“They are typically honest, clearly written, use precise language, and provide a well-crafted assessment of social and political behaviors,” the first selectman said. “The power of the editorial is found in its ability to serve as a mirror in which we can see ourselves more clearly, warts and all. Curtiss Clark has served our community well. Not only has he helped us see where we might have taken a wrong turn, often he has reminded us that Newtown is a good community, that our core values are strong. Thank you Curtiss for caring about Newtown, for helping us see our strengths, and for occasionally shining a small light on the errors of our way.”
State Representative Mitch Bolinsky shared his thoughts upon learning of Mr Clark’s impending retirement, observing, “There are many things that make our home town what it is, a place we can all be proud to call home. But nothing quite says Newtown as well as The Bee.
“Every week, Newtown [depends] on its publication for news, local insights, goings-on, ‘The Letter Hive’ and especially for the Page One wisdom of a quiet man with an unreadable poker face,” Rep Bolinsky continued. “To most of us, The Bee has always been Curtiss Clark. For nearly 43 years, this quiet man in his glass office has led by dignified example — thoughtful and balanced; principled and dependable; a voice we could all trust. Thank you Curtiss for your contributions to making Newtown what it is. I wish you the best in your new adventures but know, journalistically, your retirement will take a little getting used to. Godspeed.”
Generations Of Fans
Selectman and former first selectman Herb Rosenthal said both he and his father Jack, who also served as first selectman, enjoyed and depended on and looked forward to their weekly local newspaper’s arrival.
“I certainly appreciate the fact that Curtiss always endorsed me when I ran for first selectman over the years,” he said. “Beyond that I always enjoyed reading his editorials. I agreed with most of them, but even when I didn’t agree with them, I appreciated the thoughtfulness that went into them. He always made a good point and they were always thought-provoking.”
Mr Rosenthal said he always found Mr Clark to be a very fair person and not biased in any way.
“I enjoyed the many occasions when I stopped into The Bee to talk with Curtiss, or when we’d bump into each other as we took our walks on Main Street. And even into his later years, my father always loved reading The Newtown Bee and appreciated Curtiss’s comments,” he added.
Newtown Borough Warden, former selectman and current Board of Finance Chairman James Gaston, Sr, described Mr Clark as “our town’s gentle icon for longer than the 25 years our family has lived on Main Street.”
“He has shared his thoughtful visions of progress and preservation. In Curtiss, the people of Newtown were gifted a poet of genius and humanity in both his literary craftsmanship and steadfast management of our town Bee,” Mr Gaston said. “Thank you Curtiss for each week pinpointing with dignity the issues at hand, and challenging our hearts and minds. And beyond Newtown, congratulations on your national accomplishments such as the National Newspaper Association awards for editorial writing and the 2013 New Yorker Magazine article ‘Local Story.’ Your presence will be missed.”
Legislative Council Chair Mary Ann Jacob also offered parting sentiments and best wishes.
“Curtiss Clark has shaped the editorial policy of The Newtown Bee for [more than] 40 years with love for Newtown, love for the truth, and with wit and honesty,” Ms Jacob said. “His legacy will live on in the people who have worked with him all these years and in The Bee. Best wishes to him.”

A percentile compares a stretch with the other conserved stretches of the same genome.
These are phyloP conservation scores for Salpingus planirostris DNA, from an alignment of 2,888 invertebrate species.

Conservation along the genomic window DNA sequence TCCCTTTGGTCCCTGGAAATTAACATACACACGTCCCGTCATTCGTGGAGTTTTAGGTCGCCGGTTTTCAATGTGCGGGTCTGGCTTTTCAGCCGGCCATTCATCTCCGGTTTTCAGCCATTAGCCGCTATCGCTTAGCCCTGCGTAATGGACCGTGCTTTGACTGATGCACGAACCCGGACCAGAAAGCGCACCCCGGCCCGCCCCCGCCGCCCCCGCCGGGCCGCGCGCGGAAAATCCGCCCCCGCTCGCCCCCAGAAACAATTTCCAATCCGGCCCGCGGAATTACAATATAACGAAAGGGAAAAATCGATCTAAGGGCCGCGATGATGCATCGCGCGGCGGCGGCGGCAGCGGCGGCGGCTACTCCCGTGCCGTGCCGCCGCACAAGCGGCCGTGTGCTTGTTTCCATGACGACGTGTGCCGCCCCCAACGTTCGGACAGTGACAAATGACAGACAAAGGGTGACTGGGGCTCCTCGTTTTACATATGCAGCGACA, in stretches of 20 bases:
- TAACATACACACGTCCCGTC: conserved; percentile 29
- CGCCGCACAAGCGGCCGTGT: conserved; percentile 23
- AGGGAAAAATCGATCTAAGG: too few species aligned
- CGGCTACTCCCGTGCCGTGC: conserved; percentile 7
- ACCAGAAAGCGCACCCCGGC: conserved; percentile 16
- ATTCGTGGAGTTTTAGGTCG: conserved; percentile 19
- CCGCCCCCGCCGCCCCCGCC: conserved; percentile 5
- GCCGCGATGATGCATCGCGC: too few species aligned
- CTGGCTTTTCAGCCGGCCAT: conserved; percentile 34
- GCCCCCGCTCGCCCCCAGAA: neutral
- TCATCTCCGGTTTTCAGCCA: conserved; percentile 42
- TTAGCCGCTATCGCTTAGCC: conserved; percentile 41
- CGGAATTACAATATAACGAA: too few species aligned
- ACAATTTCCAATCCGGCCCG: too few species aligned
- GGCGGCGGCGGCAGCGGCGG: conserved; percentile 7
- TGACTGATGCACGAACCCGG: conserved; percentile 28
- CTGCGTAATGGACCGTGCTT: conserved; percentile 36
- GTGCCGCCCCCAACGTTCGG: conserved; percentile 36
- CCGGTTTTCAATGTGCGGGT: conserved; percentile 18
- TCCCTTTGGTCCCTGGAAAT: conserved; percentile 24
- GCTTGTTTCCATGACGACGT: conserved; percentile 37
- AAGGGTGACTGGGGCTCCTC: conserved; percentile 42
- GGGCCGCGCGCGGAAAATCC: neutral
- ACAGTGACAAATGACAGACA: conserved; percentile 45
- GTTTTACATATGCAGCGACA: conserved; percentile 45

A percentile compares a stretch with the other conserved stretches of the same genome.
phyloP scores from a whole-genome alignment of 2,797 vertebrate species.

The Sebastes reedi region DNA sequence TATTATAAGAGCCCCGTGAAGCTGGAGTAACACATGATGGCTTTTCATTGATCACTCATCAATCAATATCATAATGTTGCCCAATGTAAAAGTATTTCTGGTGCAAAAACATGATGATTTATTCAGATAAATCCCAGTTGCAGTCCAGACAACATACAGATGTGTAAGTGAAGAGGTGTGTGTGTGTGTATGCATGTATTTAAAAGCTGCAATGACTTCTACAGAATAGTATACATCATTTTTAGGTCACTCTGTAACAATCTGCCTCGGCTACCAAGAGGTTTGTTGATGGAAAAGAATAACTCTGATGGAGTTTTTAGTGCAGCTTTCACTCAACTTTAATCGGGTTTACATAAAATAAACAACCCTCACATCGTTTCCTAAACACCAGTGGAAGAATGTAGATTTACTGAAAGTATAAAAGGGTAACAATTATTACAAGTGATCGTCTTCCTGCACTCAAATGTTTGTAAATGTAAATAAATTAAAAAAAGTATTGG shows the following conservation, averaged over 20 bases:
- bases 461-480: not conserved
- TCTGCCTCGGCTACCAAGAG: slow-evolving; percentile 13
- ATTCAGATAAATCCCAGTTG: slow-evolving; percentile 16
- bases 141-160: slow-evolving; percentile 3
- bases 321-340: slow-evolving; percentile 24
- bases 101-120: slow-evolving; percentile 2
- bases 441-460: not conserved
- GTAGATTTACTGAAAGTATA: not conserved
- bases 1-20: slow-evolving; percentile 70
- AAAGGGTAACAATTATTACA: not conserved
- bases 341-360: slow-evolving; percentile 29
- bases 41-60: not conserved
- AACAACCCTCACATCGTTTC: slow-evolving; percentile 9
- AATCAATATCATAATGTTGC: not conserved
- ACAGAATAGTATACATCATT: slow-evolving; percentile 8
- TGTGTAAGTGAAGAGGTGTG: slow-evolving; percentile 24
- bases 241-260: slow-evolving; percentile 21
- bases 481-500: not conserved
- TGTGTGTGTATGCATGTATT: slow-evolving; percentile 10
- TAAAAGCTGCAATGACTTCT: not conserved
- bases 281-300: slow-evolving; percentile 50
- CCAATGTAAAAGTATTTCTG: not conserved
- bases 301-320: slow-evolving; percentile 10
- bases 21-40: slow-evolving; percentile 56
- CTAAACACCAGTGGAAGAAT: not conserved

Mr Smith said he was looking forward to working with his incoming editor, Ms Crevier.
“I am delighted that Nancy has accepted the duties as editor of The Bee, and I know that it has fallen into strong hands,” Mr Smith said. “She has been with us for 11 years, written countless articles, handled many of the routine duties of publishing a paper, and has the background and energy to keep the ball rolling. She is the seventh editor of our 139-year-old newspaper and the first woman editor, which is a credit to her leadership. Nancy has a head full of ideas and I am looking forward to working with her.”
Ms Baggett added, “Change has always been difficult for me, but I feel this next transition of editors of my family’s newspaper, The Newtown Bee, will be smooth and seamless,” she said. “Our entire staff at The Bee Publishing Company supports Nancy and her new endeavor, and our strong editorial staff will continue our thorough coverage of Newtown. Nancy and her husband, Phil, have raised their children in Newtown, know our town, and understand our community; I am pleased she is at the helm.”
Reflecting on his many relationships with Bee colleagues and the 11 years he has worked alongside Ms Crevier, Mr Clark said, “I am happy to know as I step away from my duties at The Bee, that the work will go on without missing a beat, thanks to the deep experience and capabilities of the newspaper’s editorial staff.
“I am confident that Nancy Crevier, whom I greatly admire and respect, will continue and build on The Bee’s long history of community service,” he continued. “Her voice has already been heard frequently in the front page editorials over the past year, and her fairness, good judgment, and remarkable communications skills will only enhance and advance the newspaper’s coverage now that she is in a leadership role. Newtown and The Bee are lucky to have her at their service.”
Finally, on his own departure, Mr Clark’s comments were typically thoughtful and to the point:
“I started work at The Bee nearly 43 years ago as a kid just out of school, knowing that I had a lot to learn about journalism and the community I was serving. I’m leaving this job with exactly the same sense: there is so much more to know about this profession and this remarkable town. But it is time for me to leave that mission to others,” he said.
“I have been gratified to learn that excellence is not a function of the size of the stage you are on or the arena in which you compete,” Mr Clark concluded. “Community journalism, especially for independent community news organizations, is as dynamic and vibrant a working environment as any professional can ask for. Doing it in a town like Newtown, where people are interesting and engaged, is just icing on the cake.”